THE Church Investors Group (CIG) has announced that it will vote against the chairs of FTSE 350 and Russell 50 companies that are not transparent in their tax reporting.
The CIG has also tightened its voting policy on climate change, gender diversity, disclosure of pay ratios, and the living wage.
The group includes the main investing bodies of the Church of England — the Church Commissioners, the CBF, and the Pensions Board — together with the Methodist Church. It has combined investment assets of about £21 billion.
In its latest voting policy, published this week, it pledges not to support corporate chairs and directors of companies which, it believes, are “out of line” with best practice on ethical issues. This includes, for the first time, companies with a score of zero for tax transparency in the FTSE ESG ratings.
The head of responsible investment for the Church Commissioners, Edward Mason, said: “We are aiming not only to challenge companies who aren’t reporting adequately on this issue, but also to signal to other investors that it is possible to use votes on routine AGM business imaginatively to reflect environmental, social, and governance concerns.
“Tax transparency has improved a lot in the UK, but the picture is very different in the US, and we have decided to take a stand.”
Regarding the climate, the current CIG policy is to vote against chairs of companies rated Level 0 or 1 by the Transition Pathway Initiative, an online data-analysis tool for investors to assess how companies are addressing climate change. It was launched by the national investment bodies of the C of E in 2017.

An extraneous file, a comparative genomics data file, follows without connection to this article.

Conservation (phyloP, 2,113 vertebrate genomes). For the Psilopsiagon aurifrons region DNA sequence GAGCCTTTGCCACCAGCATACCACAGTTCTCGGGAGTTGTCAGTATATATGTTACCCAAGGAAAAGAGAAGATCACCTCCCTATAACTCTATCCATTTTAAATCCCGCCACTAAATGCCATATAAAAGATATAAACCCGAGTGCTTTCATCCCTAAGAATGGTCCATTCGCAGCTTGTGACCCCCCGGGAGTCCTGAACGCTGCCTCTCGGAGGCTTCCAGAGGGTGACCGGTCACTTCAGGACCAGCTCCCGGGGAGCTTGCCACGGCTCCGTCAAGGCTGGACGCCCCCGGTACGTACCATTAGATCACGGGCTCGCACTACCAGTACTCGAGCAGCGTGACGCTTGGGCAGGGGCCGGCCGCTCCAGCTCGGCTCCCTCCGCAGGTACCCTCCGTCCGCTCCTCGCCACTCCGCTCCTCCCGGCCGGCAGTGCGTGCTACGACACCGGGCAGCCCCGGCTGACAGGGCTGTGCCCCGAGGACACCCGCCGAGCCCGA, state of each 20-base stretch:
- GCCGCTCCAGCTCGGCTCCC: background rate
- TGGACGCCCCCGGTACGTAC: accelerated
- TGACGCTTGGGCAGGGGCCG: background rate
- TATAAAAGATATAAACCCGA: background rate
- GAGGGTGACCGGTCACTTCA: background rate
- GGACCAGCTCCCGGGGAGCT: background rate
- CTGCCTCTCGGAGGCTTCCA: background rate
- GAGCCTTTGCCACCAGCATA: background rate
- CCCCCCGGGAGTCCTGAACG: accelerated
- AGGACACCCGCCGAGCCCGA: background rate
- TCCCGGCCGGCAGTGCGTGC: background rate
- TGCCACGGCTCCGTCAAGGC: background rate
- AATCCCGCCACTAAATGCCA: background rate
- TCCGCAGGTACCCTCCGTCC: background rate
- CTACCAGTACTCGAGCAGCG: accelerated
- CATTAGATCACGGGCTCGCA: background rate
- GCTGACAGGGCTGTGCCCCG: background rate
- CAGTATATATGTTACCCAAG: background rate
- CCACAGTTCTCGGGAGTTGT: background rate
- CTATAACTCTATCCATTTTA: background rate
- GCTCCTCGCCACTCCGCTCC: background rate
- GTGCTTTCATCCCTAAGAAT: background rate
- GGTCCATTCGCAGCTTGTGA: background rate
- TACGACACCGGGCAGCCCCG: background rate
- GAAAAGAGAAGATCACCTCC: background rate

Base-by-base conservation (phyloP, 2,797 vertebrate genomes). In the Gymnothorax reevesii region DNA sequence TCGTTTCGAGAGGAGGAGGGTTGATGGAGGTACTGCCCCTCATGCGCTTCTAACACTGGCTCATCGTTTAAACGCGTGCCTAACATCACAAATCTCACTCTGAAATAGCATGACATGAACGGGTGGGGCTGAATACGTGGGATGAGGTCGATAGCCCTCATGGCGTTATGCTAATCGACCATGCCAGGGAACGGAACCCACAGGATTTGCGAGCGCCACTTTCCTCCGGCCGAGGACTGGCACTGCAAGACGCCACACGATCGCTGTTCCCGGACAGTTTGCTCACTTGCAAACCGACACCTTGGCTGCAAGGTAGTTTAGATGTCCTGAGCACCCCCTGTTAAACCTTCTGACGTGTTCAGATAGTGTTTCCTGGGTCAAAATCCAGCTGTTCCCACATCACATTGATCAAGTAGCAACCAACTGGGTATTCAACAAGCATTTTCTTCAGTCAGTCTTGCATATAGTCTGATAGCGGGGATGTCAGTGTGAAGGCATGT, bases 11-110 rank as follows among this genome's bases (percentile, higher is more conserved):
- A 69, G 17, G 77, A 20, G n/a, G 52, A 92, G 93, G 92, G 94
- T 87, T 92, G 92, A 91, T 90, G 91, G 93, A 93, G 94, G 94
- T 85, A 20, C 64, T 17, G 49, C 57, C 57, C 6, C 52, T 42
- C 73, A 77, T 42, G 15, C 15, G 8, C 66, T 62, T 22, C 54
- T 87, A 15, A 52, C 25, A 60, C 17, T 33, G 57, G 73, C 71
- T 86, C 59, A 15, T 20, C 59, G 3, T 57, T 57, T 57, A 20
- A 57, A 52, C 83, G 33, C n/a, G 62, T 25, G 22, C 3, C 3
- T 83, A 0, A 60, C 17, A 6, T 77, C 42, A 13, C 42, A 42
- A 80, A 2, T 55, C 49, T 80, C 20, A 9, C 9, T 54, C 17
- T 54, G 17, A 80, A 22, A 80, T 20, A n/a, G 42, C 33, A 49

From this week, the CIG policy will also vote against the chairs of electric utility companies that do not have an emissions-reduction plan consistent with the Paris agreement, or whose disclosure is inadequate to make such an assessment.
The head of ethics and engagement for the Pensions Board, Adam Matthews, confirmed the move this week. “This represents a significant escalation of our stewardship of the sector, and, when we vote against the chair, we are clearly signalling to the board a growing loss of confidence.”
To support gender diversity, the CIG will vote against the chair of the nominations committee of companies that are constituents of the main indexes in Europe, the US, Australia, and New Zealand, but which do not have at least one female director.
The senior analyst for the Church Commissioners, Carlota Garcia-Manas, said: “There is clear evidence that companies with good corporate governance and diverse boards demonstrate stronger performance and have better reputations; so it makes sense to use our voting rights to further our long-standing stewardship goals.”
The CIG will also vote against remuneration reports of FTSE 350 companies that do not disclose the pay ratio between the chief executive and the average employee. It already abstains from approving remuneration reports of FTSE 100 companies that are not living-wage accredited, and will now do the same for telecommunications companies.